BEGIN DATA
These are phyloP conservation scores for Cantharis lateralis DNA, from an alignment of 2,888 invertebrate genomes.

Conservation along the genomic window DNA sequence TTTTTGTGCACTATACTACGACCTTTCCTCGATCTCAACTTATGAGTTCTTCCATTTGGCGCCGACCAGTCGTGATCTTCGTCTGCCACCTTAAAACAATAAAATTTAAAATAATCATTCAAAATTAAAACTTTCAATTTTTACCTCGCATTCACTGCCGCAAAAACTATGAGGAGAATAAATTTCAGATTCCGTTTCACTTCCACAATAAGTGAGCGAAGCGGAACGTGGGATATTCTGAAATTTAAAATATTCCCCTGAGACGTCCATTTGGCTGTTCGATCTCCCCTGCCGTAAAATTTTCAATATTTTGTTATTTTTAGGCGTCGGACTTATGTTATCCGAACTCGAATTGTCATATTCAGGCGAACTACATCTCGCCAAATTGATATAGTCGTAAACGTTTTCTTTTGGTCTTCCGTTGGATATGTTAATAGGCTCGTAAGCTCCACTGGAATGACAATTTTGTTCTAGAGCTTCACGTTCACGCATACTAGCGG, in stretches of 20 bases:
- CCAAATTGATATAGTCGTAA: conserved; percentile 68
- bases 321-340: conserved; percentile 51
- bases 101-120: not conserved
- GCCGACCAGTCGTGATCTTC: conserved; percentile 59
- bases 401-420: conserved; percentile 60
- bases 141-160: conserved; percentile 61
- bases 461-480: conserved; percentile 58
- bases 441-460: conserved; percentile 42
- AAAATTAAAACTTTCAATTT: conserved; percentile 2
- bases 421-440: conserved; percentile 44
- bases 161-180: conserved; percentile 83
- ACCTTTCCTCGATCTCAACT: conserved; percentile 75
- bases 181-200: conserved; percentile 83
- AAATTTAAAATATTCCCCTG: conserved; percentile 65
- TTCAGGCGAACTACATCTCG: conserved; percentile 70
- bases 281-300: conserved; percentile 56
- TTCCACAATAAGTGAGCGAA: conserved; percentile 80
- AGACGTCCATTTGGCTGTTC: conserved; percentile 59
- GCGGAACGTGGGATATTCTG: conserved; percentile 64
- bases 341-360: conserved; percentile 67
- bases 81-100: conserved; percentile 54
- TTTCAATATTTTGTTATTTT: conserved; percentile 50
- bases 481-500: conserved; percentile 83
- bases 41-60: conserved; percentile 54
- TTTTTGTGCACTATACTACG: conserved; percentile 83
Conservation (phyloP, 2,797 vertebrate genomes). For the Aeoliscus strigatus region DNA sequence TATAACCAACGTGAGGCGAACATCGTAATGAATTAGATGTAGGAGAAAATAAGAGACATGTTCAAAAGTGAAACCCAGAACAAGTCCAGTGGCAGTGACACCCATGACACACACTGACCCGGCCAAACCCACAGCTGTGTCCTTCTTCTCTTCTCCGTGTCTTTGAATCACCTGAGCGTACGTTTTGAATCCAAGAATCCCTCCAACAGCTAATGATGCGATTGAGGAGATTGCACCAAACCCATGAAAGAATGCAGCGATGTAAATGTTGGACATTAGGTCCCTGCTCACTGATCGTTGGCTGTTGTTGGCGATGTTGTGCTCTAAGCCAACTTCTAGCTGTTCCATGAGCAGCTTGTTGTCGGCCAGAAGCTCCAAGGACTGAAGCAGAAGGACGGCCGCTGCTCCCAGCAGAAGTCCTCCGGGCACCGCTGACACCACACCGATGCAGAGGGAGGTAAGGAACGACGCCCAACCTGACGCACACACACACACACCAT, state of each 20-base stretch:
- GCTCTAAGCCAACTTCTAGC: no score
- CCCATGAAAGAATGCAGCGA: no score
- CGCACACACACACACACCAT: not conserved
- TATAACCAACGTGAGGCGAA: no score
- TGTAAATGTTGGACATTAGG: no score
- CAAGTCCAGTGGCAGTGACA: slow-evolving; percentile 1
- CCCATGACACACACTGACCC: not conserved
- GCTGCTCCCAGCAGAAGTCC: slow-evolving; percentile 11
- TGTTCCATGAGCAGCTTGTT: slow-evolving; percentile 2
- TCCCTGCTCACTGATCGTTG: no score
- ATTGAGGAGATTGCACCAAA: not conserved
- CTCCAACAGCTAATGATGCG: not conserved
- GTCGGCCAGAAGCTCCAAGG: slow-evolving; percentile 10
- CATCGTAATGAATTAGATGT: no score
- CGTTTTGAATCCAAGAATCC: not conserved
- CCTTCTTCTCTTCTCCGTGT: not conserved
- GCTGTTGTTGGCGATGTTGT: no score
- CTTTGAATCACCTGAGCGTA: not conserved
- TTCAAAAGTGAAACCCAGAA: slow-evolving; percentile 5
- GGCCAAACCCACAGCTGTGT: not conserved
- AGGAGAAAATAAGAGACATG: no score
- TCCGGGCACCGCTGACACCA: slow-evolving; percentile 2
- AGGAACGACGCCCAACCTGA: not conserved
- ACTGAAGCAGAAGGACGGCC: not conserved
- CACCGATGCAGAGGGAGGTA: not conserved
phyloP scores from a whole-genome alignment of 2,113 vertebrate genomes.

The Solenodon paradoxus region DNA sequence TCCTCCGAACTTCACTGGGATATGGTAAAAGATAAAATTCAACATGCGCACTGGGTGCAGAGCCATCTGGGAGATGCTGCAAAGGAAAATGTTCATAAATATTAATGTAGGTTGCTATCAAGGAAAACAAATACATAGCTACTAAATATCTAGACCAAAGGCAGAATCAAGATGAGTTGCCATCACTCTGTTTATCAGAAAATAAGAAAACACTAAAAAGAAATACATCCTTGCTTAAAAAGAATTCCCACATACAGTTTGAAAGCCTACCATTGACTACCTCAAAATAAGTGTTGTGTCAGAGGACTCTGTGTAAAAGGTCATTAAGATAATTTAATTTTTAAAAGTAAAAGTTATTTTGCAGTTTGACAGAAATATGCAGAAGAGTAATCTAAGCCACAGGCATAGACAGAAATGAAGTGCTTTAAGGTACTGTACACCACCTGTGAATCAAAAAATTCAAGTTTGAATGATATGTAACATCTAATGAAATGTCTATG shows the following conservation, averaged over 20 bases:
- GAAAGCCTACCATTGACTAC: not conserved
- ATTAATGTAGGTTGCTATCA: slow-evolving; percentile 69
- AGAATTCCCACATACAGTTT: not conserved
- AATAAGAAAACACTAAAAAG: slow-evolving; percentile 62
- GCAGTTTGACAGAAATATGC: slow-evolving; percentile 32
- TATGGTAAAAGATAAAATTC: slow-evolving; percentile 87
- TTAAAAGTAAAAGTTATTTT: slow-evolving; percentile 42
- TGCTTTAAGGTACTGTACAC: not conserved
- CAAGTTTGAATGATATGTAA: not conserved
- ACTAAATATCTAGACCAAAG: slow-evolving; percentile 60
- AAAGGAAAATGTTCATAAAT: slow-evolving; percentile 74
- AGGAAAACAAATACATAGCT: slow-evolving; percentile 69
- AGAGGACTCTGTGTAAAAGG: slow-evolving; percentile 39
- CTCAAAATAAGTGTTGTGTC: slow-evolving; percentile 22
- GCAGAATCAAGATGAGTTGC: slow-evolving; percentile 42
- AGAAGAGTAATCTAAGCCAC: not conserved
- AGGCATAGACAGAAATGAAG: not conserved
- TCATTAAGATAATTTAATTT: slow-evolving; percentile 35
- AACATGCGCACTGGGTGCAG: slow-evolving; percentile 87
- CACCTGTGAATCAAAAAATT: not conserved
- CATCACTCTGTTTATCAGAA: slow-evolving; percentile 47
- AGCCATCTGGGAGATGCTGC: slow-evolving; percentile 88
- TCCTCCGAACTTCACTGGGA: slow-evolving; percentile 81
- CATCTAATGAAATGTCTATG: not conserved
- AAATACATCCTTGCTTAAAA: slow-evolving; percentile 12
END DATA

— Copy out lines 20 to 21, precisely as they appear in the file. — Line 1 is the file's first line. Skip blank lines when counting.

- AGACGTCCATTTGGCTGTTC: conserved; percentile 59
- GCGGAACGTGGGATATTCTG: conserved; percentile 64